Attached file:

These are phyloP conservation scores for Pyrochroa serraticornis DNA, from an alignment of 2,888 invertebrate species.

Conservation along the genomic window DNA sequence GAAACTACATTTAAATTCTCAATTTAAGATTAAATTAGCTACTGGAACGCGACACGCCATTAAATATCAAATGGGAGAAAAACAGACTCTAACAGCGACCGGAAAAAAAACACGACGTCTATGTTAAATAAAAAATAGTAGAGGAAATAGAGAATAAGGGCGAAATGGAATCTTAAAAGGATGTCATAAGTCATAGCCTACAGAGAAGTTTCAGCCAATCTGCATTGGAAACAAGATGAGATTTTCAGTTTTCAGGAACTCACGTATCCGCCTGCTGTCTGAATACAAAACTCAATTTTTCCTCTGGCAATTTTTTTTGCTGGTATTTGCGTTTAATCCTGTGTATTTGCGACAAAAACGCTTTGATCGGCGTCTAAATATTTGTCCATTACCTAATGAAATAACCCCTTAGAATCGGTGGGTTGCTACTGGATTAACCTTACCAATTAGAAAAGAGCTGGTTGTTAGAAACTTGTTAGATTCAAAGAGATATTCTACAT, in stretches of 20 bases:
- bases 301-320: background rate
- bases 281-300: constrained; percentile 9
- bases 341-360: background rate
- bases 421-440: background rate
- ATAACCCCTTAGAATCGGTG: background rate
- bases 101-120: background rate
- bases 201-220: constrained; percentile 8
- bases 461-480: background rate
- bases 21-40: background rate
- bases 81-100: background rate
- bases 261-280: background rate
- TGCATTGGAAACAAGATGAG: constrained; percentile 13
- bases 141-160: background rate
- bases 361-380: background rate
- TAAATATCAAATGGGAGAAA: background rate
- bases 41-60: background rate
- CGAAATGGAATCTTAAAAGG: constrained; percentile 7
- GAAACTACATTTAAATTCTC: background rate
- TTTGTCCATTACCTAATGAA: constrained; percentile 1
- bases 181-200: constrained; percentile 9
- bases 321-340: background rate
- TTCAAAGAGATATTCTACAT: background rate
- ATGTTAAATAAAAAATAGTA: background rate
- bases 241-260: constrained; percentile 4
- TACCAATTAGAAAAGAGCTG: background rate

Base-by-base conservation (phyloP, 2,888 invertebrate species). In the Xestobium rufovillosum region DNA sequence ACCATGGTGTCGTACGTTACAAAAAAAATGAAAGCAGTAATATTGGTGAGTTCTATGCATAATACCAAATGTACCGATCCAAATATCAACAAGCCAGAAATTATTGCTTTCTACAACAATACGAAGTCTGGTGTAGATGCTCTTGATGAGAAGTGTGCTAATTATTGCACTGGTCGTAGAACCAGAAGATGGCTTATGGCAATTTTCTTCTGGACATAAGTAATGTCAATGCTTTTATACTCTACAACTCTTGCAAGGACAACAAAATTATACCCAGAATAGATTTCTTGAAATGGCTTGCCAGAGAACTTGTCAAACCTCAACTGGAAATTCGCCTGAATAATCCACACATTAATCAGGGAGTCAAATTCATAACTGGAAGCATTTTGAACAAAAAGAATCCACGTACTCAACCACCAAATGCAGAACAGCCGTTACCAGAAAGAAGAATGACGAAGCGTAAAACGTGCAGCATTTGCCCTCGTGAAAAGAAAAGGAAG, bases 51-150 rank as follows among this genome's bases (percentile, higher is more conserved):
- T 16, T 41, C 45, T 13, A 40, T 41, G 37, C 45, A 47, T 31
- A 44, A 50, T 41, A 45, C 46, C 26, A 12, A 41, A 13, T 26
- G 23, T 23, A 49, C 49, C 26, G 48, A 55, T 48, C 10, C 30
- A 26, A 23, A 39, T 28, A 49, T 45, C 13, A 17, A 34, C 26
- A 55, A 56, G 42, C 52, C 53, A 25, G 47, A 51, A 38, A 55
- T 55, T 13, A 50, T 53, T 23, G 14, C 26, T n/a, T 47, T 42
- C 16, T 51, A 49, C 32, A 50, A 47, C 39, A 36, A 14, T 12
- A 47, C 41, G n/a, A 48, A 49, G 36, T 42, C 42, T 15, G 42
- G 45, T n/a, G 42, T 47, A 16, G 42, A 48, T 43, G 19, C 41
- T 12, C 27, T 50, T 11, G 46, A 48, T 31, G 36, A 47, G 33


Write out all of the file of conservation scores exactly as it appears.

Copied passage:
These are phyloP conservation scores for Pyrochroa serraticornis DNA, from an alignment of 2,888 invertebrate species.

Conservation along the genomic window DNA sequence GAAACTACATTTAAATTCTCAATTTAAGATTAAATTAGCTACTGGAACGCGACACGCCATTAAATATCAAATGGGAGAAAAACAGACTCTAACAGCGACCGGAAAAAAAACACGACGTCTATGTTAAATAAAAAATAGTAGAGGAAATAGAGAATAAGGGCGAAATGGAATCTTAAAAGGATGTCATAAGTCATAGCCTACAGAGAAGTTTCAGCCAATCTGCATTGGAAACAAGATGAGATTTTCAGTTTTCAGGAACTCACGTATCCGCCTGCTGTCTGAATACAAAACTCAATTTTTCCTCTGGCAATTTTTTTTGCTGGTATTTGCGTTTAATCCTGTGTATTTGCGACAAAAACGCTTTGATCGGCGTCTAAATATTTGTCCATTACCTAATGAAATAACCCCTTAGAATCGGTGGGTTGCTACTGGATTAACCTTACCAATTAGAAAAGAGCTGGTTGTTAGAAACTTGTTAGATTCAAAGAGATATTCTACAT, in stretches of 20 bases:
- bases 301-320: background rate
- bases 281-300: constrained; percentile 9
- bases 341-360: background rate
- bases 421-440: background rate
- ATAACCCCTTAGAATCGGTG: background rate
- bases 101-120: background rate
- bases 201-220: constrained; percentile 8
- bases 461-480: background rate
- bases 21-40: background rate
- bases 81-100: background rate
- bases 261-280: background rate
- TGCATTGGAAACAAGATGAG: constrained; percentile 13
- bases 141-160: background rate
- bases 361-380: background rate
- TAAATATCAAATGGGAGAAA: background rate
- bases 41-60: background rate
- CGAAATGGAATCTTAAAAGG: constrained; percentile 7
- GAAACTACATTTAAATTCTC: background rate
- TTTGTCCATTACCTAATGAA: constrained; percentile 1
- bases 181-200: constrained; percentile 9
- bases 321-340: background rate
- TTCAAAGAGATATTCTACAT: background rate
- ATGTTAAATAAAAAATAGTA: background rate
- bases 241-260: constrained; percentile 4
- TACCAATTAGAAAAGAGCTG: background rate

Base-by-base conservation (phyloP, 2,888 invertebrate species). In the Xestobium rufovillosum region DNA sequence ACCATGGTGTCGTACGTTACAAAAAAAATGAAAGCAGTAATATTGGTGAGTTCTATGCATAATACCAAATGTACCGATCCAAATATCAACAAGCCAGAAATTATTGCTTTCTACAACAATACGAAGTCTGGTGTAGATGCTCTTGATGAGAAGTGTGCTAATTATTGCACTGGTCGTAGAACCAGAAGATGGCTTATGGCAATTTTCTTCTGGACATAAGTAATGTCAATGCTTTTATACTCTACAACTCTTGCAAGGACAACAAAATTATACCCAGAATAGATTTCTTGAAATGGCTTGCCAGAGAACTTGTCAAACCTCAACTGGAAATTCGCCTGAATAATCCACACATTAATCAGGGAGTCAAATTCATAACTGGAAGCATTTTGAACAAAAAGAATCCACGTACTCAACCACCAAATGCAGAACAGCCGTTACCAGAAAGAAGAATGACGAAGCGTAAAACGTGCAGCATTTGCCCTCGTGAAAAGAAAAGGAAG, bases 51-150 rank as follows among this genome's bases (percentile, higher is more conserved):
- T 16, T 41, C 45, T 13, A 40, T 41, G 37, C 45, A 47, T 31
- A 44, A 50, T 41, A 45, C 46, C 26, A 12, A 41, A 13, T 26
- G 23, T 23, A 49, C 49, C 26, G 48, A 55, T 48, C 10, C 30
- A 26, A 23, A 39, T 28, A 49, T 45, C 13, A 17, A 34, C 26
- A 55, A 56, G 42, C 52, C 53, A 25, G 47, A 51, A 38, A 55
- T 55, T 13, A 50, T 53, T 23, G 14, C 26, T n/a, T 47, T 42
- C 16, T 51, A 49, C 32, A 50, A 47, C 39, A 36, A 14, T 12
- A 47, C 41, G n/a, A 48, A 49, G 36, T 42, C 42, T 15, G 42
- G 45, T n/a, G 42, T 47, A 16, G 42, A 48, T 43, G 19, C 41
- T 12, C 27, T 50, T 11, G 46, A 48, T 31, G 36, A 47, G 33